A lawsuit was filed in Nantucket Superior Court on Wednesday by island resident Susan Renzulli against the owners of the Veranda House, the former general manager of the hotel, and two former employees she and her attorney’s are accusing of negligence that resulted in the Veranda House being engulfed in flames, consequently destroying her home, and killing her pet Chloe.
“Plaintiff stood by in horror and watched as her home and its contents became engulfed in flames, desperately hoping that somehow her beloved 12-year-old pet, Chloe would escape the inferno," the suit says. “She did not.”
Renzulli, the owner of 5A Step Lane, is seeking an amount in money that is “to be determined and ongoing” for medical expenses, lost wages, anticipated future loss of wages, property damages, and other documented items lost. She is being represented by Jonathan Sweet of Keches Law Group, P.C. and Stephen Griffin of Griffin Law LLC
In Renzulli’s civil action sheet, her attorneys describe her injuries as “severe emotional distress with objective manifestation of physical symptomatology and devastating uninsured financial and property losses due to defendants' collective negligence in causing a fire which spread to her residence.”
In the suit, Renzulli and her attorneys accuse The Procaccianti Group LLC, 3 Step Lane LLC, 3 Step Lane Hotel Manager LLC, John Bottino (the former general manager of the Veranda House), Dias Omirov (a former hotel housekeeper), and Larry LeCain (a former hotel caretaker) of ignoring an ongoing problem of cigarettes being improperly disposed of around the hotel and that there were cigarette butts “littering the exterior grounds of the hotel premises.”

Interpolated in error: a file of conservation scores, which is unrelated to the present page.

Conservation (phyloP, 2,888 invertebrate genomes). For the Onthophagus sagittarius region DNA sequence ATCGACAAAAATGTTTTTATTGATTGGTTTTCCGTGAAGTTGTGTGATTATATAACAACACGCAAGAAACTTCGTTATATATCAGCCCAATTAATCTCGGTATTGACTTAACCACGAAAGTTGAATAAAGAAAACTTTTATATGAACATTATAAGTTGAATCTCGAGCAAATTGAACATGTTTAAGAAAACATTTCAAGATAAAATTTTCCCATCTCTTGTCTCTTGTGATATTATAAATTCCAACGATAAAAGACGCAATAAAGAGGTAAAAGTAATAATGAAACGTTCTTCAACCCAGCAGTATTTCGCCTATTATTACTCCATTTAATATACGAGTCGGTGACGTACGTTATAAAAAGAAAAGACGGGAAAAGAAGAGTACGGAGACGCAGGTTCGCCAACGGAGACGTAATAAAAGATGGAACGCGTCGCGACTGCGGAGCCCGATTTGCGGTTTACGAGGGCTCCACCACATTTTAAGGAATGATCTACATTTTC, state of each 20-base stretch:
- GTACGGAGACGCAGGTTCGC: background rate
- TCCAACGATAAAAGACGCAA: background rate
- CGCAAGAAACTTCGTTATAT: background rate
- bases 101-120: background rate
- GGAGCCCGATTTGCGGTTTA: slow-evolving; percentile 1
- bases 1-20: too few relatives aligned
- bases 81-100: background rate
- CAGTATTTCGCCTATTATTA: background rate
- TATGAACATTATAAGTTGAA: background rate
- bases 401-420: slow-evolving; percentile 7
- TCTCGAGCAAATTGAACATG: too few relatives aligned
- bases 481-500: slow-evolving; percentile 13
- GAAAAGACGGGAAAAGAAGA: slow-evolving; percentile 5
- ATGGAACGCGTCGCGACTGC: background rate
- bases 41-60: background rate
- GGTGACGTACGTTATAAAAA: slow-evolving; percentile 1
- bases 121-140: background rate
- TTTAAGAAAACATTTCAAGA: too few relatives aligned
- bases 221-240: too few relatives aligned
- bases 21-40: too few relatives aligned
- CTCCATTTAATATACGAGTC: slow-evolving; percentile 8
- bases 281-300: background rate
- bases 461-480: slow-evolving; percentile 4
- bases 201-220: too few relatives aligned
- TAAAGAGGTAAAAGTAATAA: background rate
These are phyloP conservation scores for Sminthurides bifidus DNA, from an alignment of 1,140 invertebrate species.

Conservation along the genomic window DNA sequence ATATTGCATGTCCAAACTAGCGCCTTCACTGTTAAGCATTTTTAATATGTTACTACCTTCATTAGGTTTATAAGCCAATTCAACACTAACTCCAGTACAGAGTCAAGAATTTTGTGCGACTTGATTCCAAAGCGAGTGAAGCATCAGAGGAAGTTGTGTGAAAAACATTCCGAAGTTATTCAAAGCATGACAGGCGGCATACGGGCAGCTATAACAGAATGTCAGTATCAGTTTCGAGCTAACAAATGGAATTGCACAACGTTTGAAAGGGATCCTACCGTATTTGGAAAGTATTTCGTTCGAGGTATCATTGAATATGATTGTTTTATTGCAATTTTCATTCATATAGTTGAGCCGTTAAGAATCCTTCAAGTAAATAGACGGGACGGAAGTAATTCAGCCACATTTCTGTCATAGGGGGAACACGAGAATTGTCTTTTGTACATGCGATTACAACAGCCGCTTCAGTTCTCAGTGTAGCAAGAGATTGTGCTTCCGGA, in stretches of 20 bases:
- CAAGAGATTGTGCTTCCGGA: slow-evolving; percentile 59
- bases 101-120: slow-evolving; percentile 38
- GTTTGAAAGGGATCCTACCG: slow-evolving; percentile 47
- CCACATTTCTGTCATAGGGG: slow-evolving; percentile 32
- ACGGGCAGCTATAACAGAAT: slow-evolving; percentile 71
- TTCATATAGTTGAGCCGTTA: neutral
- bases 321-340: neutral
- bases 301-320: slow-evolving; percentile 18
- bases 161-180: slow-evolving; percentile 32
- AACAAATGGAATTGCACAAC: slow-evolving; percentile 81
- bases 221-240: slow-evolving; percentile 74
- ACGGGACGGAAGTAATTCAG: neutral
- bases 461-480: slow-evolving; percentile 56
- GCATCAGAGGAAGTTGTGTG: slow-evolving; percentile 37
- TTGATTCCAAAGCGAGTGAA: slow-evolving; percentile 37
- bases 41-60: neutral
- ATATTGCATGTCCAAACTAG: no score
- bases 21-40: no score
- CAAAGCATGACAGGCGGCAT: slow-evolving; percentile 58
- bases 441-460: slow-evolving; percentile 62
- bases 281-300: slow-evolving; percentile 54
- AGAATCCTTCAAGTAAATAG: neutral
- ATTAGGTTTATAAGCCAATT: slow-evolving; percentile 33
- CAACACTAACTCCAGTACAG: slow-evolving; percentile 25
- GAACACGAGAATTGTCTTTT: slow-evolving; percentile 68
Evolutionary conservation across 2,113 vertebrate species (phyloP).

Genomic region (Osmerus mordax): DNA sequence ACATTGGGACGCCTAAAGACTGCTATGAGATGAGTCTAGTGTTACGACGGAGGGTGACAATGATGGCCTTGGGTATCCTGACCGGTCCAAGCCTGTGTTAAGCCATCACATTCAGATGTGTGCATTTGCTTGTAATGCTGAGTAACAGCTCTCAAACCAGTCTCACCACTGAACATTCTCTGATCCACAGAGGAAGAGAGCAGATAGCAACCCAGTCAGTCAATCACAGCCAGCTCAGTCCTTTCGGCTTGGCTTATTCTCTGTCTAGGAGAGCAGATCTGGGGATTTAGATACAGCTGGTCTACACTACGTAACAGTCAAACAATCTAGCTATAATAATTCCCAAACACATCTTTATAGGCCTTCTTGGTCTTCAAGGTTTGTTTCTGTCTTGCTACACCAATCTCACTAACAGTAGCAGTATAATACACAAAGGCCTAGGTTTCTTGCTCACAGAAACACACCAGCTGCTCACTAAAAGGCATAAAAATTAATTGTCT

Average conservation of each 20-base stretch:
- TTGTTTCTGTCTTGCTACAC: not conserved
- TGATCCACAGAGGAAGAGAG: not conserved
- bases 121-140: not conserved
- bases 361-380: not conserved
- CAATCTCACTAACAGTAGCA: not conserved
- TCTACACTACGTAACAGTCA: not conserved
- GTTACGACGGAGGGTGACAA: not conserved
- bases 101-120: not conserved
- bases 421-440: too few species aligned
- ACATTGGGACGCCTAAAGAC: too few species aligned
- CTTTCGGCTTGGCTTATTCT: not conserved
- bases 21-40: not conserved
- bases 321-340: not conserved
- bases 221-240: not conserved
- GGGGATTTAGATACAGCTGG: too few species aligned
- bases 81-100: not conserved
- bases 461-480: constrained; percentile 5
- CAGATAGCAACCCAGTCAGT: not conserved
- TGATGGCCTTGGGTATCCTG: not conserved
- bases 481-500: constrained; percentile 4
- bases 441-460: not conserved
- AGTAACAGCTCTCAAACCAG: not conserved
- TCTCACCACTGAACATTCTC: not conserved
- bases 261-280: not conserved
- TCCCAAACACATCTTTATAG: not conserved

Neighbors allegedly complained about this issue to Veranda House staff, but Renzulli and her attorney’s accused the general manager and hotel caretaker of failing to develop, impose, and/or enforce appropriate smoking policies or restrictions related to the safe disposal of smoking materials on the hotel premises such as a designated smoking area with disposal equipment.
“Investigators also determined that the building had recently undergone “complete renovations” and no automatic sprinkler system had been installed,” the lawsuit says. “Investigators also found that the building’s carbon monoxide detectors had recently been disabled by the hotel.”
Renzulli’s attorneys added in the suit that Renzulli was in her home at the time of the fire.
“(Renzulli) stood by in horror as she watched as her home and its contents became engulfed in flames and her pet killed,” the suit says.
This lawsuit is the second lawsuit to be filed against the owners of the Veranda House in the aftermath of the July 2022 fire. The first was a $4.6 million lawsuit filed on May 24 by Kevin and Katherine Davidson – the owners of 4 Step Lane.
Sweet, who is an attorney with Keches Law, represents the Davidsons as well and told the Current in June that their lawsuit would be “the first of several lawsuits” to come in the aftermath of the fire.
“I can say confidently that this will be the first of several suits to come from people who were impacted by this fire,” Sweet said in June. “I think people have gotten to wit's end. The neighbors are up in arms right now because of all the heavy equipment they have brought.”
Renzulli is demanding a jury trial on all 11 counts included in the lawsuit. You can view the full complaint here.